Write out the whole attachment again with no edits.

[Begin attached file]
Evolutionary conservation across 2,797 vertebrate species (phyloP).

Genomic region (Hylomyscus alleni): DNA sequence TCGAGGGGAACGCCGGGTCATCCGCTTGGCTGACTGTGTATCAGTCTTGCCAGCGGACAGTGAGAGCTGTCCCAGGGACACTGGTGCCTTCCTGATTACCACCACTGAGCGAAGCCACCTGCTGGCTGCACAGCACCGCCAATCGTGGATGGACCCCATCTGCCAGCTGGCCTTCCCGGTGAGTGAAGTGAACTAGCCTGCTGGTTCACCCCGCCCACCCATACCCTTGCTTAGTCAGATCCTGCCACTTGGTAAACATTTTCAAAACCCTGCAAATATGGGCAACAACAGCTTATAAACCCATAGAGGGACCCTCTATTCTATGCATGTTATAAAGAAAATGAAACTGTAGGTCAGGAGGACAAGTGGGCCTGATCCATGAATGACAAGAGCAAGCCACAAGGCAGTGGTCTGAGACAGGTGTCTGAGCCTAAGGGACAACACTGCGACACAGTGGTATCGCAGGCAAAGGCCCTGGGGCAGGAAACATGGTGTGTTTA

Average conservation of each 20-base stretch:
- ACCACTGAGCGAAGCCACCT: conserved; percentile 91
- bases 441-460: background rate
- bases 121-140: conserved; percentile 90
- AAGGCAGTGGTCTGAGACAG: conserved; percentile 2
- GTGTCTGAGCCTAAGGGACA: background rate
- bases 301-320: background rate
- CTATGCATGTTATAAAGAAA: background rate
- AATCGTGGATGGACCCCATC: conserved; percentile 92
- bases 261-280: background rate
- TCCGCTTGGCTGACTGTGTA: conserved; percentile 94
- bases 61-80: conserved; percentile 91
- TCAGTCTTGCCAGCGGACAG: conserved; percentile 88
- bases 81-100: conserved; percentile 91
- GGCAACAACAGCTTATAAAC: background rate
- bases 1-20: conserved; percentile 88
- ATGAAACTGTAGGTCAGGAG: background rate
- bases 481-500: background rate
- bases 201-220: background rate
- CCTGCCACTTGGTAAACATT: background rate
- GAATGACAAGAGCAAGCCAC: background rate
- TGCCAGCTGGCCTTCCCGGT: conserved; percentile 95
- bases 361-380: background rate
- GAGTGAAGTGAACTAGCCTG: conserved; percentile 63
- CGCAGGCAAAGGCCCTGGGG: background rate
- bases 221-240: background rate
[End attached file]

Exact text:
Evolutionary conservation across 2,797 vertebrate species (phyloP).

Genomic region (Hylomyscus alleni): DNA sequence TCGAGGGGAACGCCGGGTCATCCGCTTGGCTGACTGTGTATCAGTCTTGCCAGCGGACAGTGAGAGCTGTCCCAGGGACACTGGTGCCTTCCTGATTACCACCACTGAGCGAAGCCACCTGCTGGCTGCACAGCACCGCCAATCGTGGATGGACCCCATCTGCCAGCTGGCCTTCCCGGTGAGTGAAGTGAACTAGCCTGCTGGTTCACCCCGCCCACCCATACCCTTGCTTAGTCAGATCCTGCCACTTGGTAAACATTTTCAAAACCCTGCAAATATGGGCAACAACAGCTTATAAACCCATAGAGGGACCCTCTATTCTATGCATGTTATAAAGAAAATGAAACTGTAGGTCAGGAGGACAAGTGGGCCTGATCCATGAATGACAAGAGCAAGCCACAAGGCAGTGGTCTGAGACAGGTGTCTGAGCCTAAGGGACAACACTGCGACACAGTGGTATCGCAGGCAAAGGCCCTGGGGCAGGAAACATGGTGTGTTTA

Average conservation of each 20-base stretch:
- ACCACTGAGCGAAGCCACCT: conserved; percentile 91
- bases 441-460: background rate
- bases 121-140: conserved; percentile 90
- AAGGCAGTGGTCTGAGACAG: conserved; percentile 2
- GTGTCTGAGCCTAAGGGACA: background rate
- bases 301-320: background rate
- CTATGCATGTTATAAAGAAA: background rate
- AATCGTGGATGGACCCCATC: conserved; percentile 92
- bases 261-280: background rate
- TCCGCTTGGCTGACTGTGTA: conserved; percentile 94
- bases 61-80: conserved; percentile 91
- TCAGTCTTGCCAGCGGACAG: conserved; percentile 88
- bases 81-100: conserved; percentile 91
- GGCAACAACAGCTTATAAAC: background rate
- bases 1-20: conserved; percentile 88
- ATGAAACTGTAGGTCAGGAG: background rate
- bases 481-500: background rate
- bases 201-220: background rate
- CCTGCCACTTGGTAAACATT: background rate
- GAATGACAAGAGCAAGCCAC: background rate
- TGCCAGCTGGCCTTCCCGGT: conserved; percentile 95
- bases 361-380: background rate
- GAGTGAAGTGAACTAGCCTG: conserved; percentile 63
- CGCAGGCAAAGGCCCTGGGG: background rate
- bases 221-240: background rate